This post covers things I saw on 5 October, 2010.
On the first day after the music festival, I figured that with it being the national holiday and all, Tiananmen Square (天安门广场) might be interesting. It was certainly crowded.
That's what I saw after coming out of the Tiananmen West subway station. The empty gap just on the other side of the fence is Chang'an Avenue (长安街), and beyond that is the Square filled with people. It was a warm, sunny day, and there were vendors everywhere hawking ice cream bars and little Chinese flags.
Turning around from that spot, you see this:
I wanted to get a closer picture of the big Mao painting, so I crossed the little bridge that takes you toward the Forbidden City (known to the Chinese as 故宫 - Gugong, or Palace Museum), and found that crowd control didn't allow me to return. I was swept along with the masses.
I've already seen the Forbidden City, and it was really crowded, so I looked for a way out that didn't involve buying a ticket. I found it with the entrance to Zhongshan (中山) Park, which for some reason I had never before visited.
Just inside this entrance (it's the East gate of the park) is the Southwest section of the Forbidden City's moat.
And it seems I wasn't the only one who ducked into the park to get a little break from the crowds outside.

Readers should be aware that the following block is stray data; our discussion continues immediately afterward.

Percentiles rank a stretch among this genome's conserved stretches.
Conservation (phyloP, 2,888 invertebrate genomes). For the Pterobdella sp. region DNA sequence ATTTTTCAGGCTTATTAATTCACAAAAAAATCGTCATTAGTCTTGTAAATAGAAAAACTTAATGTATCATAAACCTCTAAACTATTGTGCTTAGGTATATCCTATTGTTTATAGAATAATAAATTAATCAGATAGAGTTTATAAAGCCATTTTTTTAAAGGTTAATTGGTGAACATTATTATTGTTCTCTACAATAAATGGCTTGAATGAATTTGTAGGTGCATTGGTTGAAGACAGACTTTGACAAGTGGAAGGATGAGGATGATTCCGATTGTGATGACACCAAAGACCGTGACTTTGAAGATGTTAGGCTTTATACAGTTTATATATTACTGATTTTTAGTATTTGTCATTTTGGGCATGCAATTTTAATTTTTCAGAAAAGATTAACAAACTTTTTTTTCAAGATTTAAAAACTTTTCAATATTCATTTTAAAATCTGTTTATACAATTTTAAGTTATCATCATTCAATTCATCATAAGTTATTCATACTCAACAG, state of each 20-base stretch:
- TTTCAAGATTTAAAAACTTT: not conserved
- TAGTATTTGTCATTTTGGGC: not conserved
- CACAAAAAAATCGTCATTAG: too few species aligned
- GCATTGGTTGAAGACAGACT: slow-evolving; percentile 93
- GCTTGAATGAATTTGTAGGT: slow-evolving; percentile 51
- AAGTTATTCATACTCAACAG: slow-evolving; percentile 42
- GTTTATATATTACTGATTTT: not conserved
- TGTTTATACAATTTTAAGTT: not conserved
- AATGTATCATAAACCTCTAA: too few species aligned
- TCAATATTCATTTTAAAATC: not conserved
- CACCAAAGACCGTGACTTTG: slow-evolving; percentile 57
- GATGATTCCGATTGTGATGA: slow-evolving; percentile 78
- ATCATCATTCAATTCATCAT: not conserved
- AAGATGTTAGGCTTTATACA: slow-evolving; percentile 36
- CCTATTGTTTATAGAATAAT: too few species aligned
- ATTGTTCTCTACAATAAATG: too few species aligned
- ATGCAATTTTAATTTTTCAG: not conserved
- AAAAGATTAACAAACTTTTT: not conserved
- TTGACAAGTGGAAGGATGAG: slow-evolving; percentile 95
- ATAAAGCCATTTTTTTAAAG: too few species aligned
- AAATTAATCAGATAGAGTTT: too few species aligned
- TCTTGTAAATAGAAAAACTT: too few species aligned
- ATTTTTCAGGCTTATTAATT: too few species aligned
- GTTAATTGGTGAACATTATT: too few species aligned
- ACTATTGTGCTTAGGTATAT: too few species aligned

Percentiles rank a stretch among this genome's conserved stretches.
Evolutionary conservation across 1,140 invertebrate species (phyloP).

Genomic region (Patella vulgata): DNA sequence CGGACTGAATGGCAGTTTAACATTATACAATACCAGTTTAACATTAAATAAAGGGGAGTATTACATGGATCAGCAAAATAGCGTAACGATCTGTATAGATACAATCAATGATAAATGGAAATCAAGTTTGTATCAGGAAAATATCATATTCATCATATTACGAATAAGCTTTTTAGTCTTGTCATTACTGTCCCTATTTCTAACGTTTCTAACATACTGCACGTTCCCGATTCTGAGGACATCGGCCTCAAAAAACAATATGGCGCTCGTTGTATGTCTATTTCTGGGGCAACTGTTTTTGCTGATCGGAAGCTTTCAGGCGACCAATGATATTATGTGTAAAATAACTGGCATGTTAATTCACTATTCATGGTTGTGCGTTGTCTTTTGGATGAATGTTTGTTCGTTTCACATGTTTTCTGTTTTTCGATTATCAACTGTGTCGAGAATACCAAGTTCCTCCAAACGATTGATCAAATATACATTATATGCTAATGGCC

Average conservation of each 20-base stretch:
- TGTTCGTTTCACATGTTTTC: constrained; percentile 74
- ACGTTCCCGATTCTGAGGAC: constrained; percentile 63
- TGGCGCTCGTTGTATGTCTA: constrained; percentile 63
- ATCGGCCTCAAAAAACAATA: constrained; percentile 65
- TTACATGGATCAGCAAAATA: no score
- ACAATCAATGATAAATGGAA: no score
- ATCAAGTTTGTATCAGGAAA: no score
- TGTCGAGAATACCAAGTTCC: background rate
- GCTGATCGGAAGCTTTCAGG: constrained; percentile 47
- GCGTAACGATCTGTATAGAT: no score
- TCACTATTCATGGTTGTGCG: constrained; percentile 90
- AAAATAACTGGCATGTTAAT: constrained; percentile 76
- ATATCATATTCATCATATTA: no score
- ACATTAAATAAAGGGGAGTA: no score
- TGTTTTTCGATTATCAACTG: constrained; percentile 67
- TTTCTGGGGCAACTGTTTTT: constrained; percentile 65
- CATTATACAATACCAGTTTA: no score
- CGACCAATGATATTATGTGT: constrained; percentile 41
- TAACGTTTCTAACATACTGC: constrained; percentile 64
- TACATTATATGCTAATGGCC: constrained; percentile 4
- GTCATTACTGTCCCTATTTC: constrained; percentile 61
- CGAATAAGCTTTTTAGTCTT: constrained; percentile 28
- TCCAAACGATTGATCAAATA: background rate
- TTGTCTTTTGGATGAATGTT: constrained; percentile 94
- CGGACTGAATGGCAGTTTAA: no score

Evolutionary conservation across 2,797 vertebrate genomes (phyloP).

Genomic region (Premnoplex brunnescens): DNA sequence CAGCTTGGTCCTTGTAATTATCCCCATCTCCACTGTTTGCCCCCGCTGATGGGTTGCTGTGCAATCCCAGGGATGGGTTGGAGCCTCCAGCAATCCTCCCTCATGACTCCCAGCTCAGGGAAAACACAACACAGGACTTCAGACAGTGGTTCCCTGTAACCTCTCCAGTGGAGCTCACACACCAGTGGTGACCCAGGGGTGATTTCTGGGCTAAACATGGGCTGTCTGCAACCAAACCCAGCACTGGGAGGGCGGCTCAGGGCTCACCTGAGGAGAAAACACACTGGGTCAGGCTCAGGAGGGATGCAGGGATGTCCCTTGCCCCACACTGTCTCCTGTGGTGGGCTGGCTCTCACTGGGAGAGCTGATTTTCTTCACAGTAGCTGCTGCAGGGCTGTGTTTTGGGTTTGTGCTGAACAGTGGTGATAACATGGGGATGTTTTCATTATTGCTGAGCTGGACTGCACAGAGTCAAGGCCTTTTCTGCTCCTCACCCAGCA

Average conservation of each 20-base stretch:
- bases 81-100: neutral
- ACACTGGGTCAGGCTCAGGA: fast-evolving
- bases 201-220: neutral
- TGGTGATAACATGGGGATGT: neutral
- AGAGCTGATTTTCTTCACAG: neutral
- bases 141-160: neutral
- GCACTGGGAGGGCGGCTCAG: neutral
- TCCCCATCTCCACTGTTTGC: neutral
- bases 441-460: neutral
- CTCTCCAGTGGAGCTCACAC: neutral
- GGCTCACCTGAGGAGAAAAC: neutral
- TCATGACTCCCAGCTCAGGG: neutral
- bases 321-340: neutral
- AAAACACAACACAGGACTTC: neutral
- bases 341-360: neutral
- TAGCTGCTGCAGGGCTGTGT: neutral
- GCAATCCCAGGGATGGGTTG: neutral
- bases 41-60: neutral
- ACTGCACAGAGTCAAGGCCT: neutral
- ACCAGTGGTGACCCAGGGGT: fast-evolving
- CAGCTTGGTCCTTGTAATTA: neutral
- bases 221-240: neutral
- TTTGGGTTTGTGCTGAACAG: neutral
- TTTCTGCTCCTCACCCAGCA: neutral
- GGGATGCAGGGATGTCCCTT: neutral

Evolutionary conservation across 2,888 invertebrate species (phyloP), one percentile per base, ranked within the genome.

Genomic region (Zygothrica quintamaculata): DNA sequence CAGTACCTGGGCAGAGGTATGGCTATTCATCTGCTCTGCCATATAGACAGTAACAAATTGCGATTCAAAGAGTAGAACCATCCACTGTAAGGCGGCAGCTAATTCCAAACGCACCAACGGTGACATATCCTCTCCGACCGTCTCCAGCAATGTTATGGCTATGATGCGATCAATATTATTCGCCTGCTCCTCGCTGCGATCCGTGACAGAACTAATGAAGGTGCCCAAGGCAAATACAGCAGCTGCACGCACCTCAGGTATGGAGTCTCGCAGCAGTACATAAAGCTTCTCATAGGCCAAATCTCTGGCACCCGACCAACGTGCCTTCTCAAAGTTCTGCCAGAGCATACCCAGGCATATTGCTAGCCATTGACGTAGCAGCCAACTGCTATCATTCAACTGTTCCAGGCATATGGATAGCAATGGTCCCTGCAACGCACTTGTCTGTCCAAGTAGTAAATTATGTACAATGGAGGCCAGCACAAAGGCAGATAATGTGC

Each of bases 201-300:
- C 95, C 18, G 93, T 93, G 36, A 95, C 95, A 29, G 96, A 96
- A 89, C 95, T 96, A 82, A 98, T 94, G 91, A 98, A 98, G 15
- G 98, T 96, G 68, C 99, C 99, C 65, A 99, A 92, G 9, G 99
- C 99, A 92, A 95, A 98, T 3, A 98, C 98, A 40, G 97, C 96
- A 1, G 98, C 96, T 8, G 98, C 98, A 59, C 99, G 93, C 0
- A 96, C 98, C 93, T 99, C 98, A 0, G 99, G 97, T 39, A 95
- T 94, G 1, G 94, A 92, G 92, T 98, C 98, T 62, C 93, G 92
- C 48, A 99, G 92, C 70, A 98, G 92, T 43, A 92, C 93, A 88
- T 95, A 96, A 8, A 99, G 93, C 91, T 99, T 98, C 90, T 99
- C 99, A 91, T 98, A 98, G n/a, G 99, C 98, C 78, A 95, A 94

I wandered around the park, my only plan that I wanted to exit to the south, where I could get back to Tiananmen Square and the subway, but I took my time. The park is named after 孙逸仙 (Dr Sun Yat-sen), who is generally known to Mainlanders as Zhongshan, and is regarded as the father of modern China.
Given the history of the founding of the People's Republic of China, their reverence of Zhongshan seems a little odd, what with him being a Nationalist rather than Communist, but he's been branded a "proto-socialist" Forerunner of the Revolution and escapes the negative image of his successor 蒋介石 (Chiang Kai-shek).
As I wandered around, I came across these:
It's a long rack of 特鐘 (teqing) stone gongs. They can be struck with a mallet and produce a ringing tone.
Another common sight in any of China's historical places is parents or grandparents taking pictures of the kids dressed in royal costumes, or at least headwear.
And no Chinese park is complete without some Strange Stones.
I thought this old couple was really adorable. They looked like country folk come to the big city to visit their families and see the festivities.
And of course there's another thing needed to complete an old Imperial park:
Gotta love the theme of the decoration on those things! Looks more like the Fourth of July than Chinese National Day.
I finally worked my way around to the South Gate and took the pedestrian tunnel to Tiananmen Square.
People mountain, people sea, as they say. (It's a Chinese expression meaning a lot of people: 人山人海. My teacher told me there are several stories about how the expression came about.)
Normally the entire square is flat paving, but a big fountain surrounded by flowers has been constructed, and there were quite a few other big floral displays here and there. They've also installed two massive video screens.
They show inspirational scenes of beautiful landscapes, historic places, and (of course) the Olympics. In between the two video screens there's a giant portrait...
...of Sun Yat-sen. In the background is 人民英雄纪念碑 (The Monument to the People's Heroes), and behind that is Mao's Mausoleum.